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Reducing maternal and newborn mortalities is a global priority and the lives of mothers and newborns can be ensured by skillful care of skilled birth attendants (SBA) during and after childbirth. The impact of reducing child mortality and improving maternal health lead to improvement in global health development and reducing of poverty. Armed conflict areas have been affected by unequal distribution of maternal health services. Therefore, this study aimed to determine the prevalence and associated factors with delivery by a SBA in Kawkareik district, Kayin state, Myanmar.
A community based cross-sectional study was conducted in a rural area among women aged 15-49 years, who had a child under the age of one year. The data collection was conducted from April to May 2016. Multi-stage sampling was used to interview 245 women with a questionnaire, including constructs of the Health Belief Model. Logistic regression was used to examine predictors of delivery with a SBA.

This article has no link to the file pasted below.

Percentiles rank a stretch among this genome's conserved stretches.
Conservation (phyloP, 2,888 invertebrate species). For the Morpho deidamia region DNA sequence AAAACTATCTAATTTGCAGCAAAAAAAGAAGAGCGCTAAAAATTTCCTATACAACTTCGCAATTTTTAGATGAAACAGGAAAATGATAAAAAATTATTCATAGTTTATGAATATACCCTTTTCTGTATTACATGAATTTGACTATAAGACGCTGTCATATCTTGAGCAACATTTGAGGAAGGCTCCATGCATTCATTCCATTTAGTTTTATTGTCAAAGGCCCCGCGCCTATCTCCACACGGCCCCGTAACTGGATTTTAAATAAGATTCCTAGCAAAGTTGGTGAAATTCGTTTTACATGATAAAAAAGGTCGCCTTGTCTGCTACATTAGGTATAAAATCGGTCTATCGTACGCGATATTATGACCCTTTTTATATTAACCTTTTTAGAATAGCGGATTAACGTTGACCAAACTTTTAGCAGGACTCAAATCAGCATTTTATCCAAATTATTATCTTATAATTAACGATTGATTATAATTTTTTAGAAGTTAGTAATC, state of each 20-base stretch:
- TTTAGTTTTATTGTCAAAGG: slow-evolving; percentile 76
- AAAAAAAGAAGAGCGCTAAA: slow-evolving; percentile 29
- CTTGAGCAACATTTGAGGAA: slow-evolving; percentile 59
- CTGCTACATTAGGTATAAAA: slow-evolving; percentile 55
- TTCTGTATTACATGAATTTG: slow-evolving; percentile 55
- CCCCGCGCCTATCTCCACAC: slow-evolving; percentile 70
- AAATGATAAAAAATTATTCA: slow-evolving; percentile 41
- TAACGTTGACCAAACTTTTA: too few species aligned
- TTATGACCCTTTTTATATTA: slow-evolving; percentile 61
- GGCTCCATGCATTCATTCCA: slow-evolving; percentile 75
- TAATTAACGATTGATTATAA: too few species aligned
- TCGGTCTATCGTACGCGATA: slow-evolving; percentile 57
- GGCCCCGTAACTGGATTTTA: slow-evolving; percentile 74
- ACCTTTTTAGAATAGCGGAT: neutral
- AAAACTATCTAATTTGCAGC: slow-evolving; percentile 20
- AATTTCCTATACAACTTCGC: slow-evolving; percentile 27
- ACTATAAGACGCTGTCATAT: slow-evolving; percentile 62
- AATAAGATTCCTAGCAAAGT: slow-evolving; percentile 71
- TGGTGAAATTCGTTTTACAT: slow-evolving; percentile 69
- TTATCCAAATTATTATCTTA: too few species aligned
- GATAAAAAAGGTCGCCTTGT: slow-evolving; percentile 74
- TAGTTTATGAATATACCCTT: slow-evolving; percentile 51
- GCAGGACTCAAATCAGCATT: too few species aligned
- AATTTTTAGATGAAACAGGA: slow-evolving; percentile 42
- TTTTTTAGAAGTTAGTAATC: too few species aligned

Among 245 mothers, 54.7% had delivered with a SBA, 24.5% delivered with an auxiliary midwife and 20.8%
delivered with a traditional birth attendant. The factors associated with delivering with a SBA were, low mother’s education (Adj OR=0.10, 95% CI=0.03-0.32), low perceived seriousness (Adj OR=0.42, 95% CI=0.18-0.94), high perceived barrier (Adj OR=0.40, 95% CI= 0.20-0.84) and high perceived benefit (Adj OR=3.30, 95% CI= 1.20-9.07).
The SBA rate was low. Therefore, strategies are needed to focus on accessibility of services and developing
effective innovative intervention strategies, especially in a conflict affected area, through promoting the benefit in delivering with a SBA and child health and alleviate the problems that were found as perceived seriousness and perceived barriers on delivery with skilled birth attendants.